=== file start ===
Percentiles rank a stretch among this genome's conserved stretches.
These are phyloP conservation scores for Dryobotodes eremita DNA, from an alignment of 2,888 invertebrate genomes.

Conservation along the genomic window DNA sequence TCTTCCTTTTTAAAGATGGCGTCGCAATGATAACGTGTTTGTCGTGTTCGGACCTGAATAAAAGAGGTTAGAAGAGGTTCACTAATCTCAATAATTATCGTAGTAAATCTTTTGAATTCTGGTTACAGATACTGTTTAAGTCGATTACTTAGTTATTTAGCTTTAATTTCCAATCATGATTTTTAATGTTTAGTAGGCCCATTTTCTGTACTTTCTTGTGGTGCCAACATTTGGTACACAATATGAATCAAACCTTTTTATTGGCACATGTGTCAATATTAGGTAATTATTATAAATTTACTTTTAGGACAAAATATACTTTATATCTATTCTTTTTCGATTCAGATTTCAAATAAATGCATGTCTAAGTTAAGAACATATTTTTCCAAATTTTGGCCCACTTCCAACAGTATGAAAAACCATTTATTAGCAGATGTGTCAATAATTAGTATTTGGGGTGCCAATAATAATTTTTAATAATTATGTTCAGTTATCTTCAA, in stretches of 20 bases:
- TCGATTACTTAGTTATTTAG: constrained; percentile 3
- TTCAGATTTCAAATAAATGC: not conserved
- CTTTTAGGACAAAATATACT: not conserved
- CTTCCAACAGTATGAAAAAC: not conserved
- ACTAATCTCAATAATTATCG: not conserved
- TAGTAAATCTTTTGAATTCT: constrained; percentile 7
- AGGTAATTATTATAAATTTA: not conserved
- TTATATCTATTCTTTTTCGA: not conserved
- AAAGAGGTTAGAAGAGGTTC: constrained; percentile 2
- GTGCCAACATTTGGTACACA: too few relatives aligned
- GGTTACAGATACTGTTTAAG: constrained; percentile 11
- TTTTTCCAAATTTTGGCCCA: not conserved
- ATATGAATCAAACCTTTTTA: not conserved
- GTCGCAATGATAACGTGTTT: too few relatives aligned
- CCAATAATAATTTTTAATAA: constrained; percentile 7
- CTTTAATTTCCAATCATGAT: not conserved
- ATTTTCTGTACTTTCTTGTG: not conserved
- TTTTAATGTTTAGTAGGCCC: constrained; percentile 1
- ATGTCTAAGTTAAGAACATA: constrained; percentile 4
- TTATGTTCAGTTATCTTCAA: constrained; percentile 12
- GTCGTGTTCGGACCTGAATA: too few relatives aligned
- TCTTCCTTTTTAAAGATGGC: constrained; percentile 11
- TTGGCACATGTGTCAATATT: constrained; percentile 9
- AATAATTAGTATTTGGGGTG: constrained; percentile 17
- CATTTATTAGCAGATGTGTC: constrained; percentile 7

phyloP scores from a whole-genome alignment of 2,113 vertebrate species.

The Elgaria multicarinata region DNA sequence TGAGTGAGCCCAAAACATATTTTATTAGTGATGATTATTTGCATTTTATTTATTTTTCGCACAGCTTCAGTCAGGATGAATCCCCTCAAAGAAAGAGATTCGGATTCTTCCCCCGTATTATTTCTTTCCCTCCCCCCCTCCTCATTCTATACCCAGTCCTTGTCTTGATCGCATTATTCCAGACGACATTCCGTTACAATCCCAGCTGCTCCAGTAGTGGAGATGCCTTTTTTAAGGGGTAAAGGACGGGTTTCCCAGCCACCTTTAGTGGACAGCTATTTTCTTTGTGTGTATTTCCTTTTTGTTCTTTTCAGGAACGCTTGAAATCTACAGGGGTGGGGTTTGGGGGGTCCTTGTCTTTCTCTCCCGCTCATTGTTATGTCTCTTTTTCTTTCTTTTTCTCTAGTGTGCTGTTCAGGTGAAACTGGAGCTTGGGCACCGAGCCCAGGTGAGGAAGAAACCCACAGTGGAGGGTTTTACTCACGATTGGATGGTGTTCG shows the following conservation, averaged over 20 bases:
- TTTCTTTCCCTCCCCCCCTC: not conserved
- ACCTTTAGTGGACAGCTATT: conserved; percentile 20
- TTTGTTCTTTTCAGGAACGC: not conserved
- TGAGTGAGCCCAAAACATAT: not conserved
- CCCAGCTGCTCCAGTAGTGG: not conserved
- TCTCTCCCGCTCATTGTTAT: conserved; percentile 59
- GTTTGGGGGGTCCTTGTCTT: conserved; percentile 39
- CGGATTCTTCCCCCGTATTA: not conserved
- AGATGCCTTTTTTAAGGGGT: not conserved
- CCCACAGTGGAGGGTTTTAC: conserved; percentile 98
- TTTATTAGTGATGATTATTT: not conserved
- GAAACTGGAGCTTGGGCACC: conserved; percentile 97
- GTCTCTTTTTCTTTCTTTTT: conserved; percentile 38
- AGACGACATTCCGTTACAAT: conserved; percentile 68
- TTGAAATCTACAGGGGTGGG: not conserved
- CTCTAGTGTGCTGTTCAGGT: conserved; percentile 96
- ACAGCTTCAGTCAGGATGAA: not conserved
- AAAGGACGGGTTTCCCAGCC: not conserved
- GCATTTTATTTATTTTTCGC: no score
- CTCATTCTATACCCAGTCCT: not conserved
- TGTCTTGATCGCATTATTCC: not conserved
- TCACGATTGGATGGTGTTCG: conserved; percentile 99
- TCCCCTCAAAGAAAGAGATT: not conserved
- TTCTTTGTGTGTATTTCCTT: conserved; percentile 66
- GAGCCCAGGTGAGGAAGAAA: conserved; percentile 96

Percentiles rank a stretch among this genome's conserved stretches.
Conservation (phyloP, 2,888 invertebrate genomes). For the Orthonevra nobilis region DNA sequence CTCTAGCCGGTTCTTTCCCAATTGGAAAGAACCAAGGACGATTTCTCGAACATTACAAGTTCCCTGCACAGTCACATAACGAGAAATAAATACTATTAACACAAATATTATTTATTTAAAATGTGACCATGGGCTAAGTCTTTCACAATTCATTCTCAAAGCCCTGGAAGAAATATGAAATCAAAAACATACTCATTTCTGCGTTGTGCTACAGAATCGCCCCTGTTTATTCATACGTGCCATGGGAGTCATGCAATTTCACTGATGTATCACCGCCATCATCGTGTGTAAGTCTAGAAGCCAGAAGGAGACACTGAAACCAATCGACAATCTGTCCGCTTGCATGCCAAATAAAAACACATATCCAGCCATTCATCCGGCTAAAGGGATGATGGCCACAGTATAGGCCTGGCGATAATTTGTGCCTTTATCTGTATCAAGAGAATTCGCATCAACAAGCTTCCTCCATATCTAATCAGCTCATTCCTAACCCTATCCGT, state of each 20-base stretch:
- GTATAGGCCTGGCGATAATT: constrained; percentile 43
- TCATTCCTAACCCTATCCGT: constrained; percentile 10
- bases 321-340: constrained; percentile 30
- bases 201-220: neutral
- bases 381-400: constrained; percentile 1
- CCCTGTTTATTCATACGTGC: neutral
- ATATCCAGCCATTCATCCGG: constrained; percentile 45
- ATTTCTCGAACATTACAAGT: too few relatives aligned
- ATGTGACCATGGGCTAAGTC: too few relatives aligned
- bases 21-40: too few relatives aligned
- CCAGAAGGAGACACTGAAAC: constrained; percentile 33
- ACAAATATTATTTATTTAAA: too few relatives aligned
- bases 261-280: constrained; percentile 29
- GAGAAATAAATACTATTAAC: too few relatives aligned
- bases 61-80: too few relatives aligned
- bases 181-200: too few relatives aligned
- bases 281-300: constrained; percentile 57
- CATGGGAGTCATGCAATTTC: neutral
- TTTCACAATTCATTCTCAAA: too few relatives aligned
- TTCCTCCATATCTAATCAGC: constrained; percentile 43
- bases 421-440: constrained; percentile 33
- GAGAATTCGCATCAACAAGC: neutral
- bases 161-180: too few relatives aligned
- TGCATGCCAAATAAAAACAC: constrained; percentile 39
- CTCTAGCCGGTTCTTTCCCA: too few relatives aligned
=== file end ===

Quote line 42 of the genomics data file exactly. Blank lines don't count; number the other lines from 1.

- GAAACTGGAGCTTGGGCACC: conserved; percentile 97